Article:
Screencap via YouTube (CC-BY-SA)
As video games continue to take on more serious topics, one stands as an outpost, an island where few wish to go. From this spot in the distance, depression waits quietly, as it always does.
There are a few notable games in the category: Depression Quest, Actual Sunlight, Elude. That Dragon, Cancer also dealt with the gaping maw of depression, although indirectly. In the game, your son's battle with cancer is the focus of the story, but the fear swallowing you is an equal player on the stage.
These memorable entries are part of a small handful of games that have taken on the topic. After all, games are associated with fun, and there's nothing fun about mental illness. Despite its prevalence, many are still too ashamed to talk about it in real life, so why would we want to play a game that makes us think about it?
'Games can be powerful, not just fun'
One of the few titles to address this elephant in the room debuted on May 3 on PS4 and PS Vita (originally released for PC in 2014 via Steam). Neverending Nightmares is a game about terror its creator felt while battling depression and obsessive compulsive disorder. The storyline is not directly biographical—instead it tells the tale of a asthmatic protagonist named Thomas who is suffering from night terrors, one dovetailing into the next.
"I have anxiety and depression. Thirteen years ago, I was in terrible shape," Matt Gilgenbach, the game's creator, told The Daily Dot in a phone interview. "I didn't see any light at the end of the tunnel."
During that dark time, Gilgenbach experienced an overwhelming sense of loneliness, feeling that he was unable to share his mental state with people as they simply couldn't understand.
"I wanted to create a game that truly shows that loneliness and frustration, and also to create a dialogue about mental illnesses and the stigma around them," Gilgenbach said.Neverending Nightmares may play like a horror game for those who have never suffered crippling depression, but for those who have, it will ring true immediately. Darkness swamps Thomas's footsteps, and he can barely run a few paces without being overtaken by his asthma. He frequently dreams of self-harm, helpless in the grip of cycling nightmares that loop into themselves.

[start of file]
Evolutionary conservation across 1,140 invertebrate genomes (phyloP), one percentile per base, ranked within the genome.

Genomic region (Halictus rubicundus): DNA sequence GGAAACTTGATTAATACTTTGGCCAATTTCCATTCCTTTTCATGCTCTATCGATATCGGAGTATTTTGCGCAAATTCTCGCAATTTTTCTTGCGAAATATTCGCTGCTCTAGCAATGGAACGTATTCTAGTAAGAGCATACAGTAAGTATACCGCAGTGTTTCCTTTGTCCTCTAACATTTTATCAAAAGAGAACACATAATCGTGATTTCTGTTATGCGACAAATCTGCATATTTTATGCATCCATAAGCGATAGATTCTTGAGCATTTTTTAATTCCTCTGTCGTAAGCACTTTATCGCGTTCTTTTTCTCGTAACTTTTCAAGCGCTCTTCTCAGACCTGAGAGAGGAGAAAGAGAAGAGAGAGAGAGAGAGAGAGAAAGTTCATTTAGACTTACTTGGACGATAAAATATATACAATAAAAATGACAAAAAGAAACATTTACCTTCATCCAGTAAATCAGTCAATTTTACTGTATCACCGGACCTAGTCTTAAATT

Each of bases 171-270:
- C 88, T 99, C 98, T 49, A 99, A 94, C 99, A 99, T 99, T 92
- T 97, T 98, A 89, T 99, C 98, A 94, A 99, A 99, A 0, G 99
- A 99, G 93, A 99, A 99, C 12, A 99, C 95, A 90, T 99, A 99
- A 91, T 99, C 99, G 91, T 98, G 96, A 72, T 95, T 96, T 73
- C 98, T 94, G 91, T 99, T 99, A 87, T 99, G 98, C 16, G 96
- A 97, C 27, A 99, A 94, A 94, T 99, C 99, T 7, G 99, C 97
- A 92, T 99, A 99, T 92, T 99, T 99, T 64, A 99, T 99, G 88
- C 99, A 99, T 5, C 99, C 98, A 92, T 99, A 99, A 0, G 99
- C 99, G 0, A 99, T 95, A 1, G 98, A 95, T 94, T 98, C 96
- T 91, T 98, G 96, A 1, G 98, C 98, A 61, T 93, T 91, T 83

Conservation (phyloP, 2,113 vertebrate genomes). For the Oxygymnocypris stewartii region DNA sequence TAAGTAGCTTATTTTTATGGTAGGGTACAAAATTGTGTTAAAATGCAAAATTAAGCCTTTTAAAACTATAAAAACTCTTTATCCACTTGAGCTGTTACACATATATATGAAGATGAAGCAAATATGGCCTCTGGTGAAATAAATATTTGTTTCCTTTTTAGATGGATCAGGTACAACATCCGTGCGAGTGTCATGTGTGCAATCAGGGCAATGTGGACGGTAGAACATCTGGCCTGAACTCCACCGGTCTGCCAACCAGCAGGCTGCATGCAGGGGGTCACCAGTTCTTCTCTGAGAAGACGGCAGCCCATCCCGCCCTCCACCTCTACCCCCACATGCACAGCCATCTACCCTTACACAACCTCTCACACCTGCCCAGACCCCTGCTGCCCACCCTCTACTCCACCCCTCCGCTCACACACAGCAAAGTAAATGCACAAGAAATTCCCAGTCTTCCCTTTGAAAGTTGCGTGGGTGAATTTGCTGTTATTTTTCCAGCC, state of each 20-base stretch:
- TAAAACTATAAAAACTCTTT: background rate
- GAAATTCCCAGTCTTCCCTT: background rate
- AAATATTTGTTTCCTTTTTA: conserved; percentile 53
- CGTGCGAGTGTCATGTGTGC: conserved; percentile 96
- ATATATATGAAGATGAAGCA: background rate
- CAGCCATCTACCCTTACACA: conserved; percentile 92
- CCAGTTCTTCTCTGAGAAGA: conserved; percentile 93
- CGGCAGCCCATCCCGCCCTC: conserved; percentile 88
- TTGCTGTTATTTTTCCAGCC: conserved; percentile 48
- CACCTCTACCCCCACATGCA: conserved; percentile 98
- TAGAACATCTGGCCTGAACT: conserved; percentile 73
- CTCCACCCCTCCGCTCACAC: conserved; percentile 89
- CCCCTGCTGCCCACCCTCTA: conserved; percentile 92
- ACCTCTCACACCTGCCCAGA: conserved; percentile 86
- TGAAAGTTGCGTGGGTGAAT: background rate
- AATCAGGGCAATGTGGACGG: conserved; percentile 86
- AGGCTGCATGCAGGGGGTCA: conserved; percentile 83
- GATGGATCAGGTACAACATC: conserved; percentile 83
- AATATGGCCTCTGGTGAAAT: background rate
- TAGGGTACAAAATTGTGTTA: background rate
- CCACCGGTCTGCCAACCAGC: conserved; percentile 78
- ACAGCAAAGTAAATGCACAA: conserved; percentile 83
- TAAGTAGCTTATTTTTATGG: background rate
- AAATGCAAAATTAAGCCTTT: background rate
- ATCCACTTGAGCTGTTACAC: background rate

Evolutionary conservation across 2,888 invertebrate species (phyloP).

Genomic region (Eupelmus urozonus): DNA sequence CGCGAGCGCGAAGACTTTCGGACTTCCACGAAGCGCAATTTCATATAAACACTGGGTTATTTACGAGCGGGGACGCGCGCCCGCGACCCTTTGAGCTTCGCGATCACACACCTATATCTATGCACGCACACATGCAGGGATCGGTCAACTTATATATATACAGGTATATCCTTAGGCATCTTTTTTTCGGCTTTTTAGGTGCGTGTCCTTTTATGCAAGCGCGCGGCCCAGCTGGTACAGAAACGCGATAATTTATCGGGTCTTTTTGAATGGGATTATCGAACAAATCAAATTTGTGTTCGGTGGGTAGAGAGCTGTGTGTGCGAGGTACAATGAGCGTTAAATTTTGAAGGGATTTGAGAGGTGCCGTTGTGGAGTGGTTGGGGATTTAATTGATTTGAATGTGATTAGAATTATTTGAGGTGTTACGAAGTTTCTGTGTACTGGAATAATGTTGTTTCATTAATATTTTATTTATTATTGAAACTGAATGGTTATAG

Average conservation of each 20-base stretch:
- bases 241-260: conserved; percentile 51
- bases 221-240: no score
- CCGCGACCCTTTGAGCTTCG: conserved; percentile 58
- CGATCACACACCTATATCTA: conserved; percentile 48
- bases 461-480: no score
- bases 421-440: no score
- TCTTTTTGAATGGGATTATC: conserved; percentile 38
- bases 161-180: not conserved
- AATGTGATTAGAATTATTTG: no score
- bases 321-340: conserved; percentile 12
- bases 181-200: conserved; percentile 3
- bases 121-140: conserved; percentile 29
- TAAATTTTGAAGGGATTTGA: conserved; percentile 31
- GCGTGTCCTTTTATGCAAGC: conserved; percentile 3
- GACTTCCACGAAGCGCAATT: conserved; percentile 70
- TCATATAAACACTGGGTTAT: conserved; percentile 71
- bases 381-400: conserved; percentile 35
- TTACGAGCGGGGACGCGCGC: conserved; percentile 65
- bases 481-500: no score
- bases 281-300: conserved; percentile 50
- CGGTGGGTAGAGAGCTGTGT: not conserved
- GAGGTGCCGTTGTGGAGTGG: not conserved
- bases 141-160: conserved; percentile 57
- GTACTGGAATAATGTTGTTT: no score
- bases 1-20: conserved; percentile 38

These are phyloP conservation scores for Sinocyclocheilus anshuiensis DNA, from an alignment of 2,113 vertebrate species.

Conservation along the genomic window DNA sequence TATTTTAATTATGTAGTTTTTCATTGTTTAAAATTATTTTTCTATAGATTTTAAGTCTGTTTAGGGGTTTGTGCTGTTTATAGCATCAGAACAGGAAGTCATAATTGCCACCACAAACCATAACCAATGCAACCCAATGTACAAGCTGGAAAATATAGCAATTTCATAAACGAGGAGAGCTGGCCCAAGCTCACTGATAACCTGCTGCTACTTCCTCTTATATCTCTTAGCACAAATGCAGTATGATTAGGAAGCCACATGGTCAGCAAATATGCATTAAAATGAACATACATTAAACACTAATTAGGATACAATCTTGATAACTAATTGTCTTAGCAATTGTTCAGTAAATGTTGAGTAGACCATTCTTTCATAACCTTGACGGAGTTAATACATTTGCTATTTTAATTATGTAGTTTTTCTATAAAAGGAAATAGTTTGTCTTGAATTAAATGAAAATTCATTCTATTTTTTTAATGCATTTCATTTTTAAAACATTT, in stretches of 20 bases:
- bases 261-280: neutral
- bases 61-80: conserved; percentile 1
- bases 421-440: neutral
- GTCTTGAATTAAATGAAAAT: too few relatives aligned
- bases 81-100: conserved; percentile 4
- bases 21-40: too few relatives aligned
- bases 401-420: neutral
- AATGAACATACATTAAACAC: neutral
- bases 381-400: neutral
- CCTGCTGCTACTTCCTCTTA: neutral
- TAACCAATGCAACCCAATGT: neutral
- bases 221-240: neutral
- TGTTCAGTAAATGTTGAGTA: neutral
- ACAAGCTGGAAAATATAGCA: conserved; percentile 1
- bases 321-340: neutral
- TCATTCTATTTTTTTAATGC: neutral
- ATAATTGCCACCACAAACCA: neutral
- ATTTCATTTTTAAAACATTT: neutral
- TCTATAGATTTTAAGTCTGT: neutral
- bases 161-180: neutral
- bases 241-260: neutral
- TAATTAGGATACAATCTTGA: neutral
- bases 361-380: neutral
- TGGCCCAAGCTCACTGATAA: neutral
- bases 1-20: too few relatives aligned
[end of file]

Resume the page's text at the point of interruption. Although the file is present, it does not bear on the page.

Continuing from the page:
"We designed the game to be deliberately frustrating," Gilgenbach said, citing horror classics such as the Silent Hill series as influences. "We wanted the player to feel helpless. Games can be powerful, not just fun."
Every person longs for some sort of redemption in the ending of a tale, to find something to lift them out of the darkness. However, Neverending Nightmares chooses not to wrap things up so neatly, instead offering three bleak endings for the player to contemplate as they will. There is no simple solution to battling depression.
Gilgenbach's story has a happier ending. He says that finding the tools to deal with mental illness, such as cognitive behavioral therapy (CBT), have been life changing. Today he calls himself "quite happy" after fully accepting depression as a part of who he is.
"There is no cure, and that's OK," he said.
'Gamers today are more accepting of dark struggles'
When Will O'Neill wrote the award-winning game Actual Sunlight in 2014, his protagonist Evan Winter was a fictional version of himself: a man paralyzed by a life he hated, just barely carrying out the motions of being human.
Winter is not the type to be victimized by his depression. Instead, he steeps in his own hatred of life, coming off as a jerk that'd you'd make a wide berth to avoid around the office. It's only once his story starts to deepen that the scent of something rotting wafts up from beneath the anger. It's depression in a new outfit, but the same old sickness rustles beneath.
"I made the game to tell the truth, to be honest about my experiences," O'Neill told The Daily Dot.
When it comes to how the average Call of Duty player will take a game that looks unflinchingly at depression, O'Neill makes it clear that he's not worried about whether or not they'll like his game.
"People who are ardently resistant to games that are not fun are not my audience," he said. "One common theme in games about depression is that they are narrative heavy. They aren't always commercially successful. But I think this medium is one we have all grown up with, and as the medium matures we'll continue to see more titles that address adult life issues."
While Actual Sunlight does address depression unflinchingly, one thing O'Neill is not sure about is whether it can help those fighting the disease.
"People have told me they identify with the game," he said. "I appreciate that. But I'm also old enough to know that life is more complicated than that. I don't think these games can solve the issue. There's much more help needed beyond just hearing someone say 'me too.'"